dollars" but claimed that he was intoxicated. Within less than half an
hour from the time that he picked up the boots and started from the
store door, he had received a sentence for $25 and costs or thirty days
in the county jail.
NEARLY AN ACCIDENT
On Tuesday, Mrs. Sidmore, mother of Mrs. P.H. Diehl, was driving down
Main street and was nearly to the railroad crossing when the family
horse she was driving became frightened and started to run. It turned
around and started south on Main street and then west past Buchter's
shop. Here Mrs. Sidmore succeeded in getting the horse partially -ecked
up, but some dogs ran at him, barking, and again frightened him. It
then ran down by the mills and across at the Prust place where some men
succeeded in stopping it. Mrs. Sidmore was by this time thoroughly
frightened and almost in a fainting condition.
THE NEW FIRE WHISTLE
The new fire alarm whistle, put on the waterworks isn't a shrieking
success. The test was made Wednesday afternoon, as announced. A heavy
wind was blowing to the north and carried the sound away from the city,
but in many of the houses and stores it could not have been heard. One
party said he did hear it but he thought it was a boy learning to
whistle. The whistle is capable of a number of variations, but it
doesn't get-right down to business in such a way as to raise the
eyelids, pull a man out of bed and put his boots on and get him down
stairs to the fire.
MERRILL: (From the Record)
Arthur Hoffman a former school mate of C. J. Antes surprised our agent
last week by a short visit.
Miss Stella O'Neil, of LeMars, is attending school here. She is staying
with the family of Wm. Anderson.
We are told that a Sioux City part has made arrangements to erect a fine
two-story brick business house on this side soon.
Miss Clara Sanford near Perry Creek has taken up her abode in the family
of R. Crouch. She intends going to school this winter.
Anson Hoover's hand which was injured by a saw slipping recently and
tearing away one of the muscles of a finger, is slowing getting better.
The Perry Valley U.B. church society met with Mrs. Robert Crouch at this
place last night. Mrs. Small is president of the society and returned
home with them.
There is another railroad in sight for Merrill. A party of surveyors
are now at work a few miles east of here. We are informed that the
survey is being made in the interest of the C. & N.W. RR.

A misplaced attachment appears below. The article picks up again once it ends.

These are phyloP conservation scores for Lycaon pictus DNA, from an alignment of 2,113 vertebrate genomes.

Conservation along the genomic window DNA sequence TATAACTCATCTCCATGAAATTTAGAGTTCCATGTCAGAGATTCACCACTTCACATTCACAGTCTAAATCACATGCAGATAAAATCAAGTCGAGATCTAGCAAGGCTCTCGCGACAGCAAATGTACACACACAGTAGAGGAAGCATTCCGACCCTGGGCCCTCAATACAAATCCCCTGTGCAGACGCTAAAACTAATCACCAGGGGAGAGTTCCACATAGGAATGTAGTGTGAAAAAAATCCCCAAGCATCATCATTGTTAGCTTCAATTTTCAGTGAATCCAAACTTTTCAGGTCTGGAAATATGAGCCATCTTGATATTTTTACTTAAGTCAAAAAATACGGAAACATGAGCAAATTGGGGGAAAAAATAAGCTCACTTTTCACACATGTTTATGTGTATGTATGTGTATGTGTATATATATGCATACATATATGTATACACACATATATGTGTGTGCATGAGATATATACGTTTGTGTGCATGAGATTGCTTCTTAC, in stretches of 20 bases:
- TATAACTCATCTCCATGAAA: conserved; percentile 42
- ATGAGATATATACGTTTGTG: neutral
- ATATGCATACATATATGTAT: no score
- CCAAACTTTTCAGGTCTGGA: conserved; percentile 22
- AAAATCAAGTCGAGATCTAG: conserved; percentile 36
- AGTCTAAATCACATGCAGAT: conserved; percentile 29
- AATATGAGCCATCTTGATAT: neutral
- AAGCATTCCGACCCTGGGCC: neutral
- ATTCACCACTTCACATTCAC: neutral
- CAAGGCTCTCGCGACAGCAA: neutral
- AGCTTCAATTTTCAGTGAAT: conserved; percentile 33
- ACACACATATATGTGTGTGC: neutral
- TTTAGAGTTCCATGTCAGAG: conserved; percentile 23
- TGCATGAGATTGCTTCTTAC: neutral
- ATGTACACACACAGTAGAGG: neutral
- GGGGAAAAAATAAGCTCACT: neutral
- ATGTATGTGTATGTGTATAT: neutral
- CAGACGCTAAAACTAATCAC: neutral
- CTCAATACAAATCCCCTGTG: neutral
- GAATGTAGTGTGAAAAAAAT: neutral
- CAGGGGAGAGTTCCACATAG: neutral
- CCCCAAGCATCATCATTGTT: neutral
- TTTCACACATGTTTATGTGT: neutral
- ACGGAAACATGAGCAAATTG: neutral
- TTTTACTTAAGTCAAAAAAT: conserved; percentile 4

Mr. Stephen Calhoon and his son, Rev. Elmer Calhoon, of Ashton, S.D.,
were here for a few days last week. The latter gentleman, who is
stationed at Holly Spring, Iowa, preached an able and eloquent sermon in
the Presbyterian church on Sunday.
Our friend, Will Eastman, celebrated his nineteenth birthday last
evening by giving his numerous friends a social party at his home. A
large number ws present and all had a most enjoyable time. Those who
were there will think of this party as one of the most pleasant of their
Mr. R. C. Stephens, who has been visiting his daughter, Mrs. Lathrop,
left yesterday morning for Springfield, S.D., to assist in remodeling a
flouring mill at that place, and he will take charge of the same after
completion. We had hoped that he would have succeeded in getting the
citizens of this city to build a mill here. We are sorry he has gone
but we'll encourage the hope that in the very near future he'll return
to manage the Farmer's Custom Flouring Mill that will be built in our
city as soon as proper arrangements can be made.
THEN AND NOW
Sioux City Journal: Will L. Clark who has been writing the general
chapters of the history of Woodbury and Plymouth counties, furnishes in
advance of the book extracts from the introduction of the work Warner &
Co. are now completing.
"July 15, 1890, the Sacs and Foxes, western Sioux, Omahas, Iowas and
Missouri Indians ceded to the United States a portion of the western
Iowa slope, including what is now Woodbury and Plymouth counties. In
consideration of three tracts of land the government agreed to pay the
total amount of $15,000 to paid annually for ten years. Provisions were
also made for farm implements and schools of training for such tribes as
Thus it will be observed that the Indians were not ruthlessly driven
from the hunting grounds of Iowa, but given a cash consideration to go
Prior to the coming of William Thompson in 1848 near Sergeant Bluffs, no